Whoever the author of Hebrews may be it is an absolutely sublime and inspired work. Today’s passage begins: The word of God is something alive and active ...
Here the word is called ‘something’: something alive and active; elsewhere it is designated as ‘someone’, a person, Jesus Christ.
John the Evangelist begins his gospel (1:1) with the words: In the beginning was the Word: and the Word was with God and the Word was God.
The Word was with God from the beginning. As the Creed puts it he is: eternally begotten of the Father; and therefore the Word of God is God, alive and active. We call the Word the second Person of the Blessed Trinity.
Now before our heads start spinning let’s pause here and simply focus on the wonderful fact that it was through the Word that the Father created all things, including us. His Word is irresistibly powerful and it is sufficient for it to be spoken for it to be accomplished. So God says: ‘Let there be’ and we can be certain that it is so.
The realisation that I was put together by the Word of God has always been an immense source of consolation to me. I am made by God! This tells me a number of things about myself.
Firstly, it tells me I am well made and that my existence matters. God did not have to speak the word which made me but he did and, as many of you will remember the little bumper sticker from years ago, ‘God does not make junk.’ Isn’t this a wonderful realisation! No matter what the circumstances of our lives may be there is no such thing as human ‘junk’. Every person is formed by a deliberate choice of God.
The second thing this tells me is that I belong to God and not to myself – I am his. I am made by him and therefore I belong to him. This is why we are called to be good. We must be good because God is good and we belong to him.
Thirdly, it tells me I have a future, an eternal destiny. Sometimes I wonder how atheists cope with the thought that they are just random assemblies of molecules with no ultimate future or ultimate meaning. Jesus tells us (John 14:3) who are privileged to be his disciples that he has gone to the Father to prepare a place for us: so that where I am you may be too.
Fourthly, it tells me that I am known by him. He understands me because he put me together in my mother’s womb. This is seriously important to me because most of the time I am nothing more than a muddle to myself; most of the time I even feel ‘locked out’ from myself. No doubt this is simply the consequences of Original Sin which has confused and fractured our inner selves and distorted our vision but what a comfort to know that God still has the key. God is not locked out from us because he made us. His Word can slip through the place where the soul is divided from the spirit, or joints from the marrow; and that it can: judge the secret emotions and thoughts.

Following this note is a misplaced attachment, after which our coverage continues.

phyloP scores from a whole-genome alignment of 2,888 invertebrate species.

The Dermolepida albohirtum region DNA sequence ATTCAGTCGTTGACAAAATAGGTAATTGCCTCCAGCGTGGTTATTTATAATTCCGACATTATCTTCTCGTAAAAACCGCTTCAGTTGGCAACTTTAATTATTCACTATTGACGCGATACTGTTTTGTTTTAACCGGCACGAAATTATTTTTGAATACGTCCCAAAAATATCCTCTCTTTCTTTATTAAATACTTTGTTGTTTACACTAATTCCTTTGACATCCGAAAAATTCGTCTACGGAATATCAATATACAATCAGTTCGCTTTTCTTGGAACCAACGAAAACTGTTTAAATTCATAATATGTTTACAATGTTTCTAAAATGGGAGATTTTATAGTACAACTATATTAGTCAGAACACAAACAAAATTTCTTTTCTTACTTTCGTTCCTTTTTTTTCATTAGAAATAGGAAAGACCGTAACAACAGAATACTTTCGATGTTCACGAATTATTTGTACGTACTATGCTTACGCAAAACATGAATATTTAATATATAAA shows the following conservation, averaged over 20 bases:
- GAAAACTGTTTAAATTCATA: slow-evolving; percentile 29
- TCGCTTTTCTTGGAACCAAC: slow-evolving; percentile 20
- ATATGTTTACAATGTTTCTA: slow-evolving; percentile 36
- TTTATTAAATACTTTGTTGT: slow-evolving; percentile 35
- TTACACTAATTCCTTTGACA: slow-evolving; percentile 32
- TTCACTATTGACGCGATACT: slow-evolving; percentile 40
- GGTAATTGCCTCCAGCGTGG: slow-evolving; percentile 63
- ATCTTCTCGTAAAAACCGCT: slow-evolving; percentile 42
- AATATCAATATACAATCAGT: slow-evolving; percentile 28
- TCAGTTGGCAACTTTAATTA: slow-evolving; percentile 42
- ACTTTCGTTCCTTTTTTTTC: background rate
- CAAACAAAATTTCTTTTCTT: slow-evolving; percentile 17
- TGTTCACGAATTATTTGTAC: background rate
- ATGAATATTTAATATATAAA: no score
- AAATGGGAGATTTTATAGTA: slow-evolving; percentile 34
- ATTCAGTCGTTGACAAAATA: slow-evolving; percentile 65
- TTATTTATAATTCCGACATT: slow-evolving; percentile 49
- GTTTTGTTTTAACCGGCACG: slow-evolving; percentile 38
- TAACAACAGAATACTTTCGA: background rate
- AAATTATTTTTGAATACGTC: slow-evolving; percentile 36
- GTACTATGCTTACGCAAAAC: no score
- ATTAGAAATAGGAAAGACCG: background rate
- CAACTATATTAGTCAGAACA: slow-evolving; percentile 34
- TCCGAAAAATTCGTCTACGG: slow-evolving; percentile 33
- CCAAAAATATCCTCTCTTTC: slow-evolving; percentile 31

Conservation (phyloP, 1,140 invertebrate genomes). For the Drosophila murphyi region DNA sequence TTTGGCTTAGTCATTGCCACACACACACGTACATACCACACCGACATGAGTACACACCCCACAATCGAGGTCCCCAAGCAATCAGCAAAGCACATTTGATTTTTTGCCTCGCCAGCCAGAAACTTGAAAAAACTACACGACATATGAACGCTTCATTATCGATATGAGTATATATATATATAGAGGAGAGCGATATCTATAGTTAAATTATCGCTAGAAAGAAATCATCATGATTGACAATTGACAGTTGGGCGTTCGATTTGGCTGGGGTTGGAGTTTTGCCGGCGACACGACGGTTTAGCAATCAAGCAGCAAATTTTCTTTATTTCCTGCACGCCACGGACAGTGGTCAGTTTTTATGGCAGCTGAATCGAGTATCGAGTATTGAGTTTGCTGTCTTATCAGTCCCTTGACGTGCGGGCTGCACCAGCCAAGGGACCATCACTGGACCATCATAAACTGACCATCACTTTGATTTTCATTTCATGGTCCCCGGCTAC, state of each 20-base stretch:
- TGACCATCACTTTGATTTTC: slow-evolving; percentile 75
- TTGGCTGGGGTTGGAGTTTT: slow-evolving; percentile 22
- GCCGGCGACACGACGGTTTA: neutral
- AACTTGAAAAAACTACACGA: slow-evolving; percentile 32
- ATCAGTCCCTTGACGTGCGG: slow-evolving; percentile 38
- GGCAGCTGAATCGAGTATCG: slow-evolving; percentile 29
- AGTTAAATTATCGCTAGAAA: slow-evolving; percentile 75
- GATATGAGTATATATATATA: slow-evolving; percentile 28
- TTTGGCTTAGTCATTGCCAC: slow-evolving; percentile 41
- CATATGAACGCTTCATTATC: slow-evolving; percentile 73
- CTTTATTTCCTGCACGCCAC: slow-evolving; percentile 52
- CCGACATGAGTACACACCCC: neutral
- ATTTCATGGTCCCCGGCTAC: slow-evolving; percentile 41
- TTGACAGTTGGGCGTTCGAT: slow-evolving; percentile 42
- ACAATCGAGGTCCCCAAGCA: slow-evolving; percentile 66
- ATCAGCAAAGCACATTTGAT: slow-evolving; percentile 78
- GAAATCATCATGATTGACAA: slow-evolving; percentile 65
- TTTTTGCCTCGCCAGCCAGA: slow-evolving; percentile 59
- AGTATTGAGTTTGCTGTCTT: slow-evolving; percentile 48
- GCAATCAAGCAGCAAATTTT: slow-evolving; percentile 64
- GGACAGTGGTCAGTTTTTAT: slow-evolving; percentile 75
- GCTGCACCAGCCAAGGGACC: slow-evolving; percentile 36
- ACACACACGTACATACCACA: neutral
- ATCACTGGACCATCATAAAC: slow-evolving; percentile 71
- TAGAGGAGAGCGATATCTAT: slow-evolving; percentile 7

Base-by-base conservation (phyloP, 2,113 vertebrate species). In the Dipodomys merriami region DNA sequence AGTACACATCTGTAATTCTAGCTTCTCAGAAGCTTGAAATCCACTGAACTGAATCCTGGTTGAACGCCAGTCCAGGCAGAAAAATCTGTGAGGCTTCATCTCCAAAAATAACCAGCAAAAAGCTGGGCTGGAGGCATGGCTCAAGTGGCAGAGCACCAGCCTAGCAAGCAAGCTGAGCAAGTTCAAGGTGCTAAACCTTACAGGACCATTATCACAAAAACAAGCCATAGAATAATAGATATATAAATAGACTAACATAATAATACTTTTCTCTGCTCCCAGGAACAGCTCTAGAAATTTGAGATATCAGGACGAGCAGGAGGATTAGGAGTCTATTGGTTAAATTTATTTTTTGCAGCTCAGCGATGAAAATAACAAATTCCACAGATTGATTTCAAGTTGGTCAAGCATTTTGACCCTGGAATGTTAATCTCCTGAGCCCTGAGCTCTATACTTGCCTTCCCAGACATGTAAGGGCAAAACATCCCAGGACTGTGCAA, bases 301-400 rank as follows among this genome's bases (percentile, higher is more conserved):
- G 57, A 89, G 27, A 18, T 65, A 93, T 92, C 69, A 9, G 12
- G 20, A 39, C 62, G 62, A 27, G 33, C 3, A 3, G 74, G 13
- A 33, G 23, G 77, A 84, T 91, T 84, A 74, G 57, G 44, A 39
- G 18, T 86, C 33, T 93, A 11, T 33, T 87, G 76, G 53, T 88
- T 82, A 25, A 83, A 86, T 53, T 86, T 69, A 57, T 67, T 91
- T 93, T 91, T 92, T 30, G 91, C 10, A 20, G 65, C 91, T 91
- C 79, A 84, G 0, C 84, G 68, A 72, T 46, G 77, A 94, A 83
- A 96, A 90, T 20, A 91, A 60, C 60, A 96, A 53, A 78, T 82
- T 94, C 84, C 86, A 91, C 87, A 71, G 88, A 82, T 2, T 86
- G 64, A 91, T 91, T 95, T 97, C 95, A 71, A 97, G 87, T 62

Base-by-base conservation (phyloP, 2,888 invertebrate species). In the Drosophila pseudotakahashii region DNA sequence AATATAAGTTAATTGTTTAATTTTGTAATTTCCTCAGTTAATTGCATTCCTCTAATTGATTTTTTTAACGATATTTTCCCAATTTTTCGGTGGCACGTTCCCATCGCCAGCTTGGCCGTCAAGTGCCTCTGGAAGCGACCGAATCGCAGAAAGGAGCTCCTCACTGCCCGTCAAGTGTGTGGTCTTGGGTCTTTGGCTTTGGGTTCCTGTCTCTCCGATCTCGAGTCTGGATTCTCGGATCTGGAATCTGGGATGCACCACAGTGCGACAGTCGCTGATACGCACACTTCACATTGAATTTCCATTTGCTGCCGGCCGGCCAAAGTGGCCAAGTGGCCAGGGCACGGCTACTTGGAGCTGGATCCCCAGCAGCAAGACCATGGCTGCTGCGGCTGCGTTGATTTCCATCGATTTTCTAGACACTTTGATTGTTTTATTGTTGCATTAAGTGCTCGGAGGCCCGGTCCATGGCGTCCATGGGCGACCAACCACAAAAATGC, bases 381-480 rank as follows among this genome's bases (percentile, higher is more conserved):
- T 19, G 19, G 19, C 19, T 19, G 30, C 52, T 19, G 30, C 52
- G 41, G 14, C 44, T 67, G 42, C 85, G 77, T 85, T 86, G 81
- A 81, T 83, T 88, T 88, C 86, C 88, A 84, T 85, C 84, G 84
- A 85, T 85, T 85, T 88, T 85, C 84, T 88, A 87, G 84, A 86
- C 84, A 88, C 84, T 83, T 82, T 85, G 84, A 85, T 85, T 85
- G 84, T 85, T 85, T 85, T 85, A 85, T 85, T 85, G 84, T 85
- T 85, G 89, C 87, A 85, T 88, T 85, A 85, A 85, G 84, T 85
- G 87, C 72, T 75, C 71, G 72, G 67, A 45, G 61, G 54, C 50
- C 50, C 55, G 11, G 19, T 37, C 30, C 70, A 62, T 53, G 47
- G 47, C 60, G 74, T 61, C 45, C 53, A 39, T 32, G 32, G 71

What’s more God remembers how we should be and could be once again. He has before him the divine template, the first-born Son, and he is ceaselessly working through his grace to heal and restore his image within us. God’s vision is not blurred: No created thing can hide from him; everything is uncovered and open to the eyes of the one to whom we must give account of ourselves.
Finally, God’s Word makes it clear to me that I have immense dignity as a child of God and that I will be called to account for my personal response to this gift he has bestowed on me. The Word through which we were called into being and which has inscribed itself on our DNA, the Word which never ceases to work in us for our sanctification, that Word requires we make a final account to him of our lives. It is the Word by which we will be judged.
In the meantime let us ask the Lord to hear our words as they are expressed in the Entrance Antiphon of next week’s Mass:
To you I call; for you will surely heed me, O God;
turn your ear to me; hear my words.
Guard me as the apple of your eye;
in the shadow of your wings protect me.